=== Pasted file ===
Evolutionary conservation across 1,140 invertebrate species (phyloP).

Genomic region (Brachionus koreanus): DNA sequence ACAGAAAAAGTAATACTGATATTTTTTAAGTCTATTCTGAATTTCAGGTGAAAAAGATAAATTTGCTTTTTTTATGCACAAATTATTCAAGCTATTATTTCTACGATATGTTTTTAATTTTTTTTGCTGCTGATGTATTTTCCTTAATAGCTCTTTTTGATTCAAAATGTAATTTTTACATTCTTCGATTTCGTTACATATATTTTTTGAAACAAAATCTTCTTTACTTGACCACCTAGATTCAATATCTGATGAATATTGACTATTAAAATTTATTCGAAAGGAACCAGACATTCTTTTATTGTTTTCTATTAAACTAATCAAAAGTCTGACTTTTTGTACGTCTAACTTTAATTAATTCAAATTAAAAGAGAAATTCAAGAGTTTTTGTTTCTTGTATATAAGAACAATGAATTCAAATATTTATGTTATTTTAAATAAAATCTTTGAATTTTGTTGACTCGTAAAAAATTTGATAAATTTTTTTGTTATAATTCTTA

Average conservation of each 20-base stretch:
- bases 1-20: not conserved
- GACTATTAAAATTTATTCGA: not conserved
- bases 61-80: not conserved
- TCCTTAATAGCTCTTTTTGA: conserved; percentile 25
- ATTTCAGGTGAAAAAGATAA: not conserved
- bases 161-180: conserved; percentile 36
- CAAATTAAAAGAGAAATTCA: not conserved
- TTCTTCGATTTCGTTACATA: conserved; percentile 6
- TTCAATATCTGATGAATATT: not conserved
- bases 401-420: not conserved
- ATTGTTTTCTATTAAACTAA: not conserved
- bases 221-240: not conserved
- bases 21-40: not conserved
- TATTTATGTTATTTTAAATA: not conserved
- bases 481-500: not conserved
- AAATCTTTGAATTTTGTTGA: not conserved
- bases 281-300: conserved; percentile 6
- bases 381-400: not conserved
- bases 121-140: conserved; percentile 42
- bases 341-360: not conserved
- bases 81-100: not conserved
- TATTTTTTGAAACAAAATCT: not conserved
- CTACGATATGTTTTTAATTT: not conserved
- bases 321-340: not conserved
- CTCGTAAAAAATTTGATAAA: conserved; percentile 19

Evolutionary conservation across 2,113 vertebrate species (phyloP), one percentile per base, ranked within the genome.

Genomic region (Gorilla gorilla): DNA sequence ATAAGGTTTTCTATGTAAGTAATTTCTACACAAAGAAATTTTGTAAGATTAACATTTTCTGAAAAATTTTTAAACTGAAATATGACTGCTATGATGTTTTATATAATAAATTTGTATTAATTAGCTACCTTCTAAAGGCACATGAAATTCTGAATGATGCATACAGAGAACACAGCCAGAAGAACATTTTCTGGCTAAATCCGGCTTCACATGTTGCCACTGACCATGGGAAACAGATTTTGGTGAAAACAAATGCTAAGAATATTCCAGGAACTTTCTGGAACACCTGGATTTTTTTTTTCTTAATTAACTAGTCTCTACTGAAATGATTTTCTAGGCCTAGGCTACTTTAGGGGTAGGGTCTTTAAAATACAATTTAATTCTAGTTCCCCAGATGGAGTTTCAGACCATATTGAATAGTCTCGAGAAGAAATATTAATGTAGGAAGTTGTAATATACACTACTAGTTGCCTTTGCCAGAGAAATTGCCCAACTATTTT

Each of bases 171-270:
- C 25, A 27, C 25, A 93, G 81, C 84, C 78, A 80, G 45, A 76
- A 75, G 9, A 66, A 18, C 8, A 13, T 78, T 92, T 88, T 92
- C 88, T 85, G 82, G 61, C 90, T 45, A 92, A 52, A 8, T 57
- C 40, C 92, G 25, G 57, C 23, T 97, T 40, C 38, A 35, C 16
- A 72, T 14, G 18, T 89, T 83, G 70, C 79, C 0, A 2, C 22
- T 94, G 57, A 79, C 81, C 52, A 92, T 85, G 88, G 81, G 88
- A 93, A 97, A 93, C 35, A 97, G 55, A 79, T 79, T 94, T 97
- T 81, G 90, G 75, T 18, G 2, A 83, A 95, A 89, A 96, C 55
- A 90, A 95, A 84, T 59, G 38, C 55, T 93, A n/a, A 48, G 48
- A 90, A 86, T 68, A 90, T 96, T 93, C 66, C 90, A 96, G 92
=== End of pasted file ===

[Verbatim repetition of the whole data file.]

Evolutionary conservation across 1,140 invertebrate species (phyloP).

Genomic region (Brachionus koreanus): DNA sequence ACAGAAAAAGTAATACTGATATTTTTTAAGTCTATTCTGAATTTCAGGTGAAAAAGATAAATTTGCTTTTTTTATGCACAAATTATTCAAGCTATTATTTCTACGATATGTTTTTAATTTTTTTTGCTGCTGATGTATTTTCCTTAATAGCTCTTTTTGATTCAAAATGTAATTTTTACATTCTTCGATTTCGTTACATATATTTTTTGAAACAAAATCTTCTTTACTTGACCACCTAGATTCAATATCTGATGAATATTGACTATTAAAATTTATTCGAAAGGAACCAGACATTCTTTTATTGTTTTCTATTAAACTAATCAAAAGTCTGACTTTTTGTACGTCTAACTTTAATTAATTCAAATTAAAAGAGAAATTCAAGAGTTTTTGTTTCTTGTATATAAGAACAATGAATTCAAATATTTATGTTATTTTAAATAAAATCTTTGAATTTTGTTGACTCGTAAAAAATTTGATAAATTTTTTTGTTATAATTCTTA

Average conservation of each 20-base stretch:
- bases 1-20: not conserved
- GACTATTAAAATTTATTCGA: not conserved
- bases 61-80: not conserved
- TCCTTAATAGCTCTTTTTGA: conserved; percentile 25
- ATTTCAGGTGAAAAAGATAA: not conserved
- bases 161-180: conserved; percentile 36
- CAAATTAAAAGAGAAATTCA: not conserved
- TTCTTCGATTTCGTTACATA: conserved; percentile 6
- TTCAATATCTGATGAATATT: not conserved
- bases 401-420: not conserved
- ATTGTTTTCTATTAAACTAA: not conserved
- bases 221-240: not conserved
- bases 21-40: not conserved
- TATTTATGTTATTTTAAATA: not conserved
- bases 481-500: not conserved
- AAATCTTTGAATTTTGTTGA: not conserved
- bases 281-300: conserved; percentile 6
- bases 381-400: not conserved
- bases 121-140: conserved; percentile 42
- bases 341-360: not conserved
- bases 81-100: not conserved
- TATTTTTTGAAACAAAATCT: not conserved
- CTACGATATGTTTTTAATTT: not conserved
- bases 321-340: not conserved
- CTCGTAAAAAATTTGATAAA: conserved; percentile 19

Evolutionary conservation across 2,113 vertebrate species (phyloP), one percentile per base, ranked within the genome.

Genomic region (Gorilla gorilla): DNA sequence ATAAGGTTTTCTATGTAAGTAATTTCTACACAAAGAAATTTTGTAAGATTAACATTTTCTGAAAAATTTTTAAACTGAAATATGACTGCTATGATGTTTTATATAATAAATTTGTATTAATTAGCTACCTTCTAAAGGCACATGAAATTCTGAATGATGCATACAGAGAACACAGCCAGAAGAACATTTTCTGGCTAAATCCGGCTTCACATGTTGCCACTGACCATGGGAAACAGATTTTGGTGAAAACAAATGCTAAGAATATTCCAGGAACTTTCTGGAACACCTGGATTTTTTTTTTCTTAATTAACTAGTCTCTACTGAAATGATTTTCTAGGCCTAGGCTACTTTAGGGGTAGGGTCTTTAAAATACAATTTAATTCTAGTTCCCCAGATGGAGTTTCAGACCATATTGAATAGTCTCGAGAAGAAATATTAATGTAGGAAGTTGTAATATACACTACTAGTTGCCTTTGCCAGAGAAATTGCCCAACTATTTT

Each of bases 171-270:
- C 25, A 27, C 25, A 93, G 81, C 84, C 78, A 80, G 45, A 76
- A 75, G 9, A 66, A 18, C 8, A 13, T 78, T 92, T 88, T 92
- C 88, T 85, G 82, G 61, C 90, T 45, A 92, A 52, A 8, T 57
- C 40, C 92, G 25, G 57, C 23, T 97, T 40, C 38, A 35, C 16
- A 72, T 14, G 18, T 89, T 83, G 70, C 79, C 0, A 2, C 22
- T 94, G 57, A 79, C 81, C 52, A 92, T 85, G 88, G 81, G 88
- A 93, A 97, A 93, C 35, A 97, G 55, A 79, T 79, T 94, T 97
- T 81, G 90, G 75, T 18, G 2, A 83, A 95, A 89, A 96, C 55
- A 90, A 95, A 84, T 59, G 38, C 55, T 93, A n/a, A 48, G 48
- A 90, A 86, T 68, A 90, T 96, T 93, C 66, C 90, A 96, G 92